Visit the all-new Tech Night Owl Store
  • Explore the magic and the mystery!
  • The Tech Night Owl's Home Page
  • Visit the all-new Tech Night Owl Store
    Namecheap.com





  • The Operating System Wars: Decisions, Decisions

    August 5th, 2009

    As much as you want to think that Apple and Microsoft are involved in a fight to the death over operating system market share, the fact of the matter is that these two companies have very different business plans. Apple is selling hardware, be it Macs, iPods or iPhones. The operating system is an intrinsic part of the package, and thus bundled with their gear.

    Sure, Apple sells OS upgrades for Macs, but largely as an accommodation to allow existing customers to take advantage of the same features. That certainly helps in putting Mac users in similar environments for more efficient quality control, and to give developers an opportunity to build products that reach more potential customers.

    As to Apple’s own software, they are mostly value extras for Mac users, and are thus priced inexpensively. iLife ships free on new Macs, and the upgrades are a mere $79, putting the suite in the shareware price range. The same pricing applies to iWork.

    Even their professional content creation app suites have becoming amazingly affordable for what they offer. The new Logic Studio remains at $499 for an incredible variety of recording software and utilities, and the upgrade is a mere $199. The Final Cut Studio suite for film and movie editing is now $999, and $299 for the upgrade. A few years ago, Apple’s pro apps would cost thousands of dollars. These days, the price for both is almost a drop in the bucket for anyone employed in various multimedia professions.

    Apple’s upgrade strategy for Snow Leopard is well executed. It may be that accounting regulations don’t allow them to make it a free download, but a $29 purchase price is low enough to make it a casual purchase for any Mac user with an Intel-based model. Indeed, it may well be that Apple will quickly push 10.6 to a hefty majority of eligible customers within the space of a few months, meaning a much larger user base for developers to reach with updated products that take advantage of the powerful new features.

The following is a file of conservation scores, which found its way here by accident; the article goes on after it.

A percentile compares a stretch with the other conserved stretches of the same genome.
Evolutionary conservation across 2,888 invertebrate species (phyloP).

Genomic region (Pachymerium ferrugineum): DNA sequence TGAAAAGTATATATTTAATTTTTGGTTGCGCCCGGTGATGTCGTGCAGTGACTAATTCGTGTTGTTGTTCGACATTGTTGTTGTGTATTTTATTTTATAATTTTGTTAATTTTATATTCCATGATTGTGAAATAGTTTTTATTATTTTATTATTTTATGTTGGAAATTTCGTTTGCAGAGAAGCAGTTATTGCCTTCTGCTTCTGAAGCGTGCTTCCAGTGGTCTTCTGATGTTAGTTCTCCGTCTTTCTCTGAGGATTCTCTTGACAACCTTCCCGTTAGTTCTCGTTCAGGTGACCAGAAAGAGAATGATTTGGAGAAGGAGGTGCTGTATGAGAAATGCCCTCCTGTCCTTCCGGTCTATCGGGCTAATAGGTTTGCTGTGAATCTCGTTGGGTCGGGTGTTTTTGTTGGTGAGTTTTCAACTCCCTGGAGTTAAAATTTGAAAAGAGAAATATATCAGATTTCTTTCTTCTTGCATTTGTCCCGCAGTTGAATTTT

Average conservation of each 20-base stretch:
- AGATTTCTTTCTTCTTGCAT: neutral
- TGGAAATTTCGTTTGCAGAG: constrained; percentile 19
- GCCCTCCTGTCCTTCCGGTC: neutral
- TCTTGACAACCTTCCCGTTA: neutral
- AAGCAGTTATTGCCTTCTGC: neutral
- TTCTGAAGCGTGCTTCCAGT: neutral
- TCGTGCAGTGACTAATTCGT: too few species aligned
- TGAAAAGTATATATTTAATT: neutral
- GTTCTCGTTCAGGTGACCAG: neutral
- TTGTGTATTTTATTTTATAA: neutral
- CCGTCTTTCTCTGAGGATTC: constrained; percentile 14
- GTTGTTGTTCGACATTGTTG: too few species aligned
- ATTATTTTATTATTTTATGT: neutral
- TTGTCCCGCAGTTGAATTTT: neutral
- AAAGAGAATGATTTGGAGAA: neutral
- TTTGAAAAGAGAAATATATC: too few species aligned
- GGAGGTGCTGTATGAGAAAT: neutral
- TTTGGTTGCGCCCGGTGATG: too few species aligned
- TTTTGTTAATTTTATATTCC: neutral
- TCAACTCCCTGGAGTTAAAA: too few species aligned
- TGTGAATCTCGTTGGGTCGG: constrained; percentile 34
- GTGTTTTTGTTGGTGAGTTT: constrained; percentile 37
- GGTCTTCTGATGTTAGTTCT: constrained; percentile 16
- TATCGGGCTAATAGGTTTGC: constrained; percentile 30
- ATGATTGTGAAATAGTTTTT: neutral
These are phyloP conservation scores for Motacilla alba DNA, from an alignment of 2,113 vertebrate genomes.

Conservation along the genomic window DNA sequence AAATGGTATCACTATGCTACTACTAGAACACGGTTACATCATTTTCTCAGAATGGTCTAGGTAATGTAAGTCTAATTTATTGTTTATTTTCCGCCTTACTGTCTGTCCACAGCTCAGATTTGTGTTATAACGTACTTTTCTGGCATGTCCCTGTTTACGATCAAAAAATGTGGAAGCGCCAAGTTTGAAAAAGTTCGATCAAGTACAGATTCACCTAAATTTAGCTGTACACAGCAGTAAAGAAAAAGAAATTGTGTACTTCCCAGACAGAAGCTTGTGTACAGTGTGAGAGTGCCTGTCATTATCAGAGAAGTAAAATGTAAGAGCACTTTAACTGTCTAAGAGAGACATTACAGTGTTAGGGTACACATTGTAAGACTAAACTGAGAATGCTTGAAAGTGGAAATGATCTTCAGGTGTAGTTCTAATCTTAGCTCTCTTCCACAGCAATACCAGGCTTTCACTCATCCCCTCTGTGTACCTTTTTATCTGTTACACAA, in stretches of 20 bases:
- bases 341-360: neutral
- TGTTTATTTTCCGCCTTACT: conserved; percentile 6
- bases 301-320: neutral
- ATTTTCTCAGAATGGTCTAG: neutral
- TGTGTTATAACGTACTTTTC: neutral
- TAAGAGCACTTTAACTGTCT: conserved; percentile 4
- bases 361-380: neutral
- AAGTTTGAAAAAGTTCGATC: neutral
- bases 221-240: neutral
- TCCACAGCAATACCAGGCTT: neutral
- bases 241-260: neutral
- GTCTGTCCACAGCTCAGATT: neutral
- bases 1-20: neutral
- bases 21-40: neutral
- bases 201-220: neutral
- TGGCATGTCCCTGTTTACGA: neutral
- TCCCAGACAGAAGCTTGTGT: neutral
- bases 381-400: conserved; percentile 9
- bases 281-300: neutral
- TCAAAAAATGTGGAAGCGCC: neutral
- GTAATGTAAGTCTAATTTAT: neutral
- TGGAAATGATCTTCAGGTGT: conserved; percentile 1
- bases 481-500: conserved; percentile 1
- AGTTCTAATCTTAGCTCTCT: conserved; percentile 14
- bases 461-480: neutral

In contrast, Microsoft sells software, and leaves the hardware to its OEM partners, except for entertainment and input ddevices.

    Yes, Microsoft has cut the price of Windows 7 as compared to Vista, but it’s still a purchase that involves a larger investment in time and money. Maybe the installation process will be smoother, with fewer user interventions beyond the initial entry of the serial number, and perhaps the outcomes will be more successful. But it’s doubtful the process will be as well executed as the one Apple is prepping for Snow Leopard.

    Consider what Apple says on the subject, although there’s some hype in their message: “Upgrading your Mac has never been easier. For Snow Leopard, the entire process has been simplified, streamlined, and is up to 45 percent faster, yet more comprehensive and reliable. For example, Snow Leopard checks your applications to make sure they’re compatible and sets aside any programs known to be incompatible. In case a power outage interrupts your installation, it can start again without losing any data.”

    Would a Windows 7 installation resume after a power outage, or would you be left with a total mess that you have to sort out before you can attempt a reinstallation? Sure, maybe everyone needs a backup battery at hand in case of such emergencies, particularly in storm-prone locales, but Microsoft surely has the resources to do as well or better than Apple in making their OS upgrades safe. But it hasn’t happened, and there’s little indication that it’s a high priority on Microsoft’s bullet point list of new features.

    This isn’t to say that you necessarily have to be gouged by Microsoft to buy Windows 7. You’ll be able to get it free with a new PC this fall, and if you can place yourself within the narrow confines of OEM customer, perhaps by saying you are assembling your PC by yourself, you’ll pay a lot less money. What a complicated state of affairs, and it’s why Microsoft is encountering more and more difficulties getting people to upgrade nowadays.

    Worse, Microsoft appears to be betting the farm on the success of Windows 7. Steve Ballmer, who believes Apple’s success is nothing more than a “rounding error,” wants you to think that millions of customers have been holding off buying new PCs until the Windows upgrade is available. Then an avalanche of customers will hit the stores or place their owners online to be first on the block for something that offers little demonstrable advantage over Vista. Sure, maybe it’ll be a little faster, and perhaps a tad more reliable. But is that going to be the magic bullet?

    Indeed, do people buy PCs because of the operating system or because the hardware specs and pricing appear to fit their requirements? It’s not as if most of them actually make decisions based on the bundled operating system.